The Minnesota Board of Pharmacy says that it lacks the people, the budget and the expertise to regulate the manufacturing and sale of hemp edibles – gummies, vapes and seltzers included. Without licensing or taxation, the small Board with just five inspectors doesn’t even know the size or scope of the business it is charged with overseeing. “We’re limited in what we can do,” said Board Executive Director Jill Phillips. “It is our hope in the next legislative session that we pass much more-comprehensive legislation for these products,” Phillips added. The Board will ask the Legislature to give the job to some other state agency, perhaps a new board that could be created if the Legislature legalizes marijuana for recreational uses. It delivered the same message to legislative leaders last spring before the hemp edibles law passed.
Eden Prairie Local News
Two large public sector health plans in Minnesota say they jointly will save more than $28 million over the next two years — and potentially more down the road — after using new technology to evaluate bids from competing pharmaceutical benefits managers. The technology allows health plan sponsors to conduct reverse auctions where the PBMs must respond to detailed requests for proposals and make multiple bids in order to win these large contracts. Proponents say use of the technology could solve what they see as competition and transparency flaws in the industry, ushering in an era where big PBMs see their profits chopped down to size as employers are better able to make apples-to-apples comparisons between competitors.
On December 5, the Minnesota Board of Pharmacy announced it filed a civil lawsuit against three companies, alleging they have been selling and manufacturing THC edibles with a potency that far exceeds the legal limits. State law only allows the sale of up to 5 milligrams of hemp-derived THC per serving and 50 milligrams per container, but the Board during an investigation found the Northland Vapor stores in Moorhead and Bemidji were selling "Death by Gummy Bears" that had 100 milligrams per serving and upwards of 50 times the legal limit in a single package. The Board is seeking a court order to destroy what is estimated to be what $7 million in retail product.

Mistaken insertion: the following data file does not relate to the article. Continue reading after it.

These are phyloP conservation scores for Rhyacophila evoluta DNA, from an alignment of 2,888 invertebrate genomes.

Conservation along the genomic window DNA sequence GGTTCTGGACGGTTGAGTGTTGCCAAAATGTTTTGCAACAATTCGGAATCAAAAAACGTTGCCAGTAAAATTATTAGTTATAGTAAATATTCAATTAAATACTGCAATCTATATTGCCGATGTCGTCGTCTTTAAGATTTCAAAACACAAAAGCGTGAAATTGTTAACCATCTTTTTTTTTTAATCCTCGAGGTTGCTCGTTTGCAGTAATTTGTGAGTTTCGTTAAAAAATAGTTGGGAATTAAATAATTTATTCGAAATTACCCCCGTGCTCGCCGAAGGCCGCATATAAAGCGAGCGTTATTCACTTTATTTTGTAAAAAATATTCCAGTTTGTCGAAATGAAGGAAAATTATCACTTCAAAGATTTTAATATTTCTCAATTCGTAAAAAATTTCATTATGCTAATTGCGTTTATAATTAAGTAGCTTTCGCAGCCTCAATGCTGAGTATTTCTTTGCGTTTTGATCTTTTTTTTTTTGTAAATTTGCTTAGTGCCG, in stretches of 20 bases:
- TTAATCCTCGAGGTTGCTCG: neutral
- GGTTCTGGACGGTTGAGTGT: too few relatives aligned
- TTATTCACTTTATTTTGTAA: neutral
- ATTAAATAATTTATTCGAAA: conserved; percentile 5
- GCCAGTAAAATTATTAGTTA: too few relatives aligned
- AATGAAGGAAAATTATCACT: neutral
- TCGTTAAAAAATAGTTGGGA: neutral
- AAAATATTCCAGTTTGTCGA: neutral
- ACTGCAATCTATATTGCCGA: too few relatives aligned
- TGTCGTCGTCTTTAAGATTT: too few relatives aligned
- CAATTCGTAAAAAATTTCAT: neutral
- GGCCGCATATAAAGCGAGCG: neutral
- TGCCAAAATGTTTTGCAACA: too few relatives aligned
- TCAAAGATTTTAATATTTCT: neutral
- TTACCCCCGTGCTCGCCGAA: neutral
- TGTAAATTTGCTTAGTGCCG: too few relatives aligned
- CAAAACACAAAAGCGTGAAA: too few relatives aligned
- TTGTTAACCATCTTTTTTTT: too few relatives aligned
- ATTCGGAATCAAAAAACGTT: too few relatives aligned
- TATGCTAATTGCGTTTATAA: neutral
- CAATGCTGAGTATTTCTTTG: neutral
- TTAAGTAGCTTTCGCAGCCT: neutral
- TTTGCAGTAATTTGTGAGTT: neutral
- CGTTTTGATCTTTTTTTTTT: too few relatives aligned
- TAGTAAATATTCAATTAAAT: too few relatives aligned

An Atkin County jury found that a central Minnesota pharmacist did not discriminate when he refused to provide emergency contraceptives to a woman in 2019. The pharmacist gave “belief” as the reason for refusing to fill the prescription for emergency contraception. Although the jury decided that the woman’s rights had not been violated, it did say that the emotional damage caused by the decision amounted to $25,000. The decision comes on the heels of the overturn of Roe v. Wade, leaving pharmacists to grapple with the legal implications of prescribing (or refusing to prescribe) certain medications.
Minnesota pharmacists may be able to prescribe and dispense life-saving HIV drugs soon. A new bill, HF 3864, would allow pharmacists to order, conduct, and interpret laboratory tests for pre-exposure prophylaxis (PrEP) and post-exposure prophylaxis (PEP). The bill would also include mandatory coverage of these services, opening up access to thousands of patients across the state. Groups like the Minnesota Pharmacists Association, Minnesota Retailers Association, and NCPA all advocate for the bill’s passage as it awaits hearings in the House of Representatives.
In July 2021, the Minnesota House of Representatives passed the Alec Smith InsulinAffordability Act, after a 26-year-old Minnesotan died from diabetes complications, after being being unable to afford treatment. The law grants Minnesota pharmacies the ability to dispense an emergency 30-day supply of insulin for a $35 co-pay. One year later, the law has helped 465 Minnesotans access life-saving insulin.